Al Waleed boosts Murdoch, confident in Parsons

Two U.S. media titans are feeling the love from a billionaire Saudi prince who sought last week to shoo raiders off two of his favorite investments.

Prince Al Waleed bin Talal announced in dramatic fashion that he’d boosted his stake in Rupert Murdoch‘s News Corp. The prince loaded up on key voting shares in a move that would fortify Rupe in the case of an unwanted advance by Liberty Media’s John Malone. The prince praises Murdoch to the skies and says he’d buy more shares if necessary.

In comments from Paris, the jet-setting Al Waleed also placed “full trust and confidence” in Time Warner chairman Richard Parsons, who’s being hounded by corporate raider Carl Icahn over the company’s sluggish stock.

Al Waleed says he’d “defer to Mr. Parsons to decide” how best to boost the shares — not to Mr. Icahn.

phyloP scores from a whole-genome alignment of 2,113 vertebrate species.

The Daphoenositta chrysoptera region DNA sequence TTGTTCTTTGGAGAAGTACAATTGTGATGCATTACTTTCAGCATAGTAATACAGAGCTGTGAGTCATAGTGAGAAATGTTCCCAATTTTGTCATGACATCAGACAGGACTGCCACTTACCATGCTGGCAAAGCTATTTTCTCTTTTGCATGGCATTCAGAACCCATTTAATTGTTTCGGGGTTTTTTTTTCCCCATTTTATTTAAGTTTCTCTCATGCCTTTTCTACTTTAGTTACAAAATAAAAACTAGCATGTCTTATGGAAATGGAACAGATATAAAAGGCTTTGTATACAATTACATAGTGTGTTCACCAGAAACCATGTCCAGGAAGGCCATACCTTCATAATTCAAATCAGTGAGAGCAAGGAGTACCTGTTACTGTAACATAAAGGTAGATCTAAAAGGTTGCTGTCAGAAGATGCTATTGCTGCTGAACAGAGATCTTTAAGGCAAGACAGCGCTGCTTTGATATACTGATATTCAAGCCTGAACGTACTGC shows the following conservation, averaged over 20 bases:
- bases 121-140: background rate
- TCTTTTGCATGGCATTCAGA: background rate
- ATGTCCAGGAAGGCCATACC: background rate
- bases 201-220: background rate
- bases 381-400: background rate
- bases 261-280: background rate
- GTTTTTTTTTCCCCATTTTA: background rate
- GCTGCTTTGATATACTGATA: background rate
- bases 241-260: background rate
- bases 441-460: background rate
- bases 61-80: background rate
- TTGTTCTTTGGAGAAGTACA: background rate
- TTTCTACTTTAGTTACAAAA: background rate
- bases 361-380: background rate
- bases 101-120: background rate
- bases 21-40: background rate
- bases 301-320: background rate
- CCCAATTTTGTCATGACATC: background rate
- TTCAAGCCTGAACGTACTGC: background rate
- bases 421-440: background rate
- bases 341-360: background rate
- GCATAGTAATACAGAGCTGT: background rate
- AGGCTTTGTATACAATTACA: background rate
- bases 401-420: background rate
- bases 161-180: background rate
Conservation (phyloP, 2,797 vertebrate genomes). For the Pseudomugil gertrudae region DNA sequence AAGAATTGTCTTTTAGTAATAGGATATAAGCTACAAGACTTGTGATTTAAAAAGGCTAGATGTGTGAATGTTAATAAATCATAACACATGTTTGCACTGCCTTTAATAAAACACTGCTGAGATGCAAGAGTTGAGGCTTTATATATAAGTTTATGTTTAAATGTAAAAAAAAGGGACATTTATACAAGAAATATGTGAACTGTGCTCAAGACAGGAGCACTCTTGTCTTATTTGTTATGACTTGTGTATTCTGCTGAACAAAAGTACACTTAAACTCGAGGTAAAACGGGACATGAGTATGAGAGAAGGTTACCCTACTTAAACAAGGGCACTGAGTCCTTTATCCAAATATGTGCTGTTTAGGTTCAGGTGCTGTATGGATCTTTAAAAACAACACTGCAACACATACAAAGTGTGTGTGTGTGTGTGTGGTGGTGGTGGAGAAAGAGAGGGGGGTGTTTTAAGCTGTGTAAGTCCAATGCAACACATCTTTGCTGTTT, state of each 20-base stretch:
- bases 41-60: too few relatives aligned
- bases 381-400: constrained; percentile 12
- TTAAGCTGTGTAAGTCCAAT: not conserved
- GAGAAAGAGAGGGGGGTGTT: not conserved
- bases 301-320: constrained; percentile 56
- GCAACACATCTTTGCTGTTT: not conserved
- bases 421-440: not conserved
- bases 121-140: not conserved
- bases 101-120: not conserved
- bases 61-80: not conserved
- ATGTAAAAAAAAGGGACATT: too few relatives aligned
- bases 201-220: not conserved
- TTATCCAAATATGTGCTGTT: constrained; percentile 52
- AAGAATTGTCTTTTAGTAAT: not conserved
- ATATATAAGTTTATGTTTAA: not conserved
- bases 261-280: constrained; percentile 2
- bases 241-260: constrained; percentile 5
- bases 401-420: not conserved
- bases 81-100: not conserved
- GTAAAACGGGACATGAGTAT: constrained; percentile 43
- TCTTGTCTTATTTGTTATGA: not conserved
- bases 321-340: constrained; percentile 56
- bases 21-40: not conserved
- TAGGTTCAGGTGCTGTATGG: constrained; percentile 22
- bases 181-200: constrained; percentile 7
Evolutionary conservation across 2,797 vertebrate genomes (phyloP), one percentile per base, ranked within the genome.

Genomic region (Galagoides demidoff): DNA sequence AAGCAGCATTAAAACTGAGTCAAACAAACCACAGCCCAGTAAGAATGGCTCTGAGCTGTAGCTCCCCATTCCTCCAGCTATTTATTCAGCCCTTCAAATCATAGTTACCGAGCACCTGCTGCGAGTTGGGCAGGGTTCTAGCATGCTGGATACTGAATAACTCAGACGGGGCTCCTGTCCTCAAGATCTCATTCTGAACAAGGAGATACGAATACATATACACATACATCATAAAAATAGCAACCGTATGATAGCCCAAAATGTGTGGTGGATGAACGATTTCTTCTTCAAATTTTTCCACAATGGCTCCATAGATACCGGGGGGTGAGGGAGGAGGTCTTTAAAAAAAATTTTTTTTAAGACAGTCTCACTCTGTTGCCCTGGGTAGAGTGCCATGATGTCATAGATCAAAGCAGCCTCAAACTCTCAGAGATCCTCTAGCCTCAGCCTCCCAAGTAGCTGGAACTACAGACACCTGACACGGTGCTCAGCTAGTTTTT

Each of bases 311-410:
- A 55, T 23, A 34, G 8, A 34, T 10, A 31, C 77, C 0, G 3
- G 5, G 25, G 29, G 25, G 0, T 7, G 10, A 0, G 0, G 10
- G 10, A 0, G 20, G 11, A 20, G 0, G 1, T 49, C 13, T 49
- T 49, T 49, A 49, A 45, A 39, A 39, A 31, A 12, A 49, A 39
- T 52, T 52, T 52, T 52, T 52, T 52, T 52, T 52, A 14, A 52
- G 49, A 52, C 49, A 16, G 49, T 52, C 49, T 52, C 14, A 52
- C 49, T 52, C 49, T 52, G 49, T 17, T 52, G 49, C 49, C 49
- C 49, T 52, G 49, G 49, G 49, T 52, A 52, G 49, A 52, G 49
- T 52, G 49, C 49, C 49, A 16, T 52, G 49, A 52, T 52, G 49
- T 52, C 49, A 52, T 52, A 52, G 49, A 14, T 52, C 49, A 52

The royal show of support was an upbeat blip, closing out a summer that had most media execs wading through a thicket of thumbs-down from moviegoers and a chorus of groans from Wall Street.

While Al Waleed doesn’t make movies, he sure put a shine on News Corp. stock. In fact, the prince, who is ranked fifth on Forbes list of the world’s richest people, has for the past decade been an intrepid supporter of the U.S. media industry. His investments include EuroDisney, which he helped save from bankruptcy at least once, maybe more, and Planet Hollywood.

Al Waleed called Liberty’s intentions “murky.” Malone’s company doubled down on News Corp. shares last fall, accumulating a hefty 18% voting stake — second only to the Murdoch family’s chunk of close to 30%. The move took Murdoch by surprise, and the conglom immediately put in place a so-called poison pill provision aimed at thwarting hostile takeovers.

Icahn’s Time Warner holding is miniscule in comparison. But he’s brash and dogged and is looking to hook up with other TW shareholders to push the company to do a massive stock buyback and to spin off 100% of its cable business.

Not this prince.

And, anyway, Icahn is a distant 49th on the Forbes list.

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